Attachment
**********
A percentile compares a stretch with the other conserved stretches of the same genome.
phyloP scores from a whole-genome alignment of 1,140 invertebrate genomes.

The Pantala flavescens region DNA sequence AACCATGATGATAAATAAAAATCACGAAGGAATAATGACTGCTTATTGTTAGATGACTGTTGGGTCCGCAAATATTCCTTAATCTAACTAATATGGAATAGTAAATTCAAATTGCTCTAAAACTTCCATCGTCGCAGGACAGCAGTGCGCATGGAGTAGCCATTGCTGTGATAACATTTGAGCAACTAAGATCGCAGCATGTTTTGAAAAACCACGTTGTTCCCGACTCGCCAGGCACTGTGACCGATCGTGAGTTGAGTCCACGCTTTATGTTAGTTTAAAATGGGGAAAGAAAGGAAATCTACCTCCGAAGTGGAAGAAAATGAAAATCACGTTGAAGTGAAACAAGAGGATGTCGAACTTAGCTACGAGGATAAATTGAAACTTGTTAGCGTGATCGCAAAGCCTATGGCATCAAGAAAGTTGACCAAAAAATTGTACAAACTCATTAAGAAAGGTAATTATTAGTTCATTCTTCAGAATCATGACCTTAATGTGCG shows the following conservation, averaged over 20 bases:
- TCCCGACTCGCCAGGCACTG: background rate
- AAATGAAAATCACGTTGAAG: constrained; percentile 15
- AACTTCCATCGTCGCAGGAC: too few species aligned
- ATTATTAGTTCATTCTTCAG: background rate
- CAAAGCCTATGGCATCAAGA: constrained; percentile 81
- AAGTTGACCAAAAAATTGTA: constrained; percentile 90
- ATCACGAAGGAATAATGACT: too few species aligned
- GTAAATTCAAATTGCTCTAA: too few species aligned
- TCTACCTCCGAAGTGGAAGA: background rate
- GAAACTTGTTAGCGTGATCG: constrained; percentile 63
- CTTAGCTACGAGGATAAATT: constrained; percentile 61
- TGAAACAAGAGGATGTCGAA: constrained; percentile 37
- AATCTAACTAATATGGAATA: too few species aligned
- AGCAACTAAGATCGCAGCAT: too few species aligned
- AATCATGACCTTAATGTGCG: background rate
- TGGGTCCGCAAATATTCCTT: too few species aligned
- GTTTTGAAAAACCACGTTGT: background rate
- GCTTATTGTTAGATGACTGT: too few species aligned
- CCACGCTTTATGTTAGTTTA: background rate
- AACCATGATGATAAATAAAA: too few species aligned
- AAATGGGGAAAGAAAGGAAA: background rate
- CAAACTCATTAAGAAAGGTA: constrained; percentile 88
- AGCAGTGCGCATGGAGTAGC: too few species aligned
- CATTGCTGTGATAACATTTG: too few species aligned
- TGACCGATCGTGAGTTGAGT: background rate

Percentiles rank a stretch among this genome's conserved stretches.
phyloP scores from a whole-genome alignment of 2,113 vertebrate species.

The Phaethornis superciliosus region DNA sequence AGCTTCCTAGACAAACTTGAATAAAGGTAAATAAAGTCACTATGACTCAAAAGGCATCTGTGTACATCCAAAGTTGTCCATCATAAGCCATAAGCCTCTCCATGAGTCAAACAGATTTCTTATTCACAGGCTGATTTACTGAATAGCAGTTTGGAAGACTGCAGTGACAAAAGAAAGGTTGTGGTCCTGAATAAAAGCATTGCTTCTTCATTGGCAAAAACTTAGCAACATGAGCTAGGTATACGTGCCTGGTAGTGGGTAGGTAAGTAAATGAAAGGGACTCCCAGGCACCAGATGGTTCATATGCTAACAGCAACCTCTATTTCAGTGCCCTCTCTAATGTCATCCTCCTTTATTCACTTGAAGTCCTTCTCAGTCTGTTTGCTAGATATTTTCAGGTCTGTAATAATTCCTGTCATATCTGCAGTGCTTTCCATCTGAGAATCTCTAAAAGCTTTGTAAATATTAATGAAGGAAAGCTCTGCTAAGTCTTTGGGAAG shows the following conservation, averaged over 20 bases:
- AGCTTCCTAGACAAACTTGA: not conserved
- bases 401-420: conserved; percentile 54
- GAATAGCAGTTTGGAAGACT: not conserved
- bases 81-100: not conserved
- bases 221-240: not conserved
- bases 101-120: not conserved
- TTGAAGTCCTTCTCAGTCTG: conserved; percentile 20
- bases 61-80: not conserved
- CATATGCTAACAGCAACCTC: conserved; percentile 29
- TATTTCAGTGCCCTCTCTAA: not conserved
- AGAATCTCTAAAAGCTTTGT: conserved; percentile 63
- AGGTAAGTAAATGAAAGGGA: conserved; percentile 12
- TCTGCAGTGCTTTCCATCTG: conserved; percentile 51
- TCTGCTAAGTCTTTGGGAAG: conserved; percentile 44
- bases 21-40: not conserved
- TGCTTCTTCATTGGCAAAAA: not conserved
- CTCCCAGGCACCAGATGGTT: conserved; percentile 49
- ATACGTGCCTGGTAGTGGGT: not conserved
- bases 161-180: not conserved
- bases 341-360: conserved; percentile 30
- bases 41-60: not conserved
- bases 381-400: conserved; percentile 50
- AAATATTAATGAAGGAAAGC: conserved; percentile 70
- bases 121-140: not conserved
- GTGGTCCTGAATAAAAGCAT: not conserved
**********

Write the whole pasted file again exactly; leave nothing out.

A percentile compares a stretch with the other conserved stretches of the same genome.
phyloP scores from a whole-genome alignment of 1,140 invertebrate genomes.

The Pantala flavescens region DNA sequence AACCATGATGATAAATAAAAATCACGAAGGAATAATGACTGCTTATTGTTAGATGACTGTTGGGTCCGCAAATATTCCTTAATCTAACTAATATGGAATAGTAAATTCAAATTGCTCTAAAACTTCCATCGTCGCAGGACAGCAGTGCGCATGGAGTAGCCATTGCTGTGATAACATTTGAGCAACTAAGATCGCAGCATGTTTTGAAAAACCACGTTGTTCCCGACTCGCCAGGCACTGTGACCGATCGTGAGTTGAGTCCACGCTTTATGTTAGTTTAAAATGGGGAAAGAAAGGAAATCTACCTCCGAAGTGGAAGAAAATGAAAATCACGTTGAAGTGAAACAAGAGGATGTCGAACTTAGCTACGAGGATAAATTGAAACTTGTTAGCGTGATCGCAAAGCCTATGGCATCAAGAAAGTTGACCAAAAAATTGTACAAACTCATTAAGAAAGGTAATTATTAGTTCATTCTTCAGAATCATGACCTTAATGTGCG shows the following conservation, averaged over 20 bases:
- TCCCGACTCGCCAGGCACTG: background rate
- AAATGAAAATCACGTTGAAG: constrained; percentile 15
- AACTTCCATCGTCGCAGGAC: too few species aligned
- ATTATTAGTTCATTCTTCAG: background rate
- CAAAGCCTATGGCATCAAGA: constrained; percentile 81
- AAGTTGACCAAAAAATTGTA: constrained; percentile 90
- ATCACGAAGGAATAATGACT: too few species aligned
- GTAAATTCAAATTGCTCTAA: too few species aligned
- TCTACCTCCGAAGTGGAAGA: background rate
- GAAACTTGTTAGCGTGATCG: constrained; percentile 63
- CTTAGCTACGAGGATAAATT: constrained; percentile 61
- TGAAACAAGAGGATGTCGAA: constrained; percentile 37
- AATCTAACTAATATGGAATA: too few species aligned
- AGCAACTAAGATCGCAGCAT: too few species aligned
- AATCATGACCTTAATGTGCG: background rate
- TGGGTCCGCAAATATTCCTT: too few species aligned
- GTTTTGAAAAACCACGTTGT: background rate
- GCTTATTGTTAGATGACTGT: too few species aligned
- CCACGCTTTATGTTAGTTTA: background rate
- AACCATGATGATAAATAAAA: too few species aligned
- AAATGGGGAAAGAAAGGAAA: background rate
- CAAACTCATTAAGAAAGGTA: constrained; percentile 88
- AGCAGTGCGCATGGAGTAGC: too few species aligned
- CATTGCTGTGATAACATTTG: too few species aligned
- TGACCGATCGTGAGTTGAGT: background rate

Percentiles rank a stretch among this genome's conserved stretches.
phyloP scores from a whole-genome alignment of 2,113 vertebrate species.

The Phaethornis superciliosus region DNA sequence AGCTTCCTAGACAAACTTGAATAAAGGTAAATAAAGTCACTATGACTCAAAAGGCATCTGTGTACATCCAAAGTTGTCCATCATAAGCCATAAGCCTCTCCATGAGTCAAACAGATTTCTTATTCACAGGCTGATTTACTGAATAGCAGTTTGGAAGACTGCAGTGACAAAAGAAAGGTTGTGGTCCTGAATAAAAGCATTGCTTCTTCATTGGCAAAAACTTAGCAACATGAGCTAGGTATACGTGCCTGGTAGTGGGTAGGTAAGTAAATGAAAGGGACTCCCAGGCACCAGATGGTTCATATGCTAACAGCAACCTCTATTTCAGTGCCCTCTCTAATGTCATCCTCCTTTATTCACTTGAAGTCCTTCTCAGTCTGTTTGCTAGATATTTTCAGGTCTGTAATAATTCCTGTCATATCTGCAGTGCTTTCCATCTGAGAATCTCTAAAAGCTTTGTAAATATTAATGAAGGAAAGCTCTGCTAAGTCTTTGGGAAG shows the following conservation, averaged over 20 bases:
- AGCTTCCTAGACAAACTTGA: not conserved
- bases 401-420: conserved; percentile 54
- GAATAGCAGTTTGGAAGACT: not conserved
- bases 81-100: not conserved
- bases 221-240: not conserved
- bases 101-120: not conserved
- TTGAAGTCCTTCTCAGTCTG: conserved; percentile 20
- bases 61-80: not conserved
- CATATGCTAACAGCAACCTC: conserved; percentile 29
- TATTTCAGTGCCCTCTCTAA: not conserved
- AGAATCTCTAAAAGCTTTGT: conserved; percentile 63
- AGGTAAGTAAATGAAAGGGA: conserved; percentile 12
- TCTGCAGTGCTTTCCATCTG: conserved; percentile 51
- TCTGCTAAGTCTTTGGGAAG: conserved; percentile 44
- bases 21-40: not conserved
- TGCTTCTTCATTGGCAAAAA: not conserved
- CTCCCAGGCACCAGATGGTT: conserved; percentile 49
- ATACGTGCCTGGTAGTGGGT: not conserved
- bases 161-180: not conserved
- bases 341-360: conserved; percentile 30
- bases 41-60: not conserved
- bases 381-400: conserved; percentile 50
- AAATATTAATGAAGGAAAGC: conserved; percentile 70
- bases 121-140: not conserved
- GTGGTCCTGAATAAAAGCAT: not conserved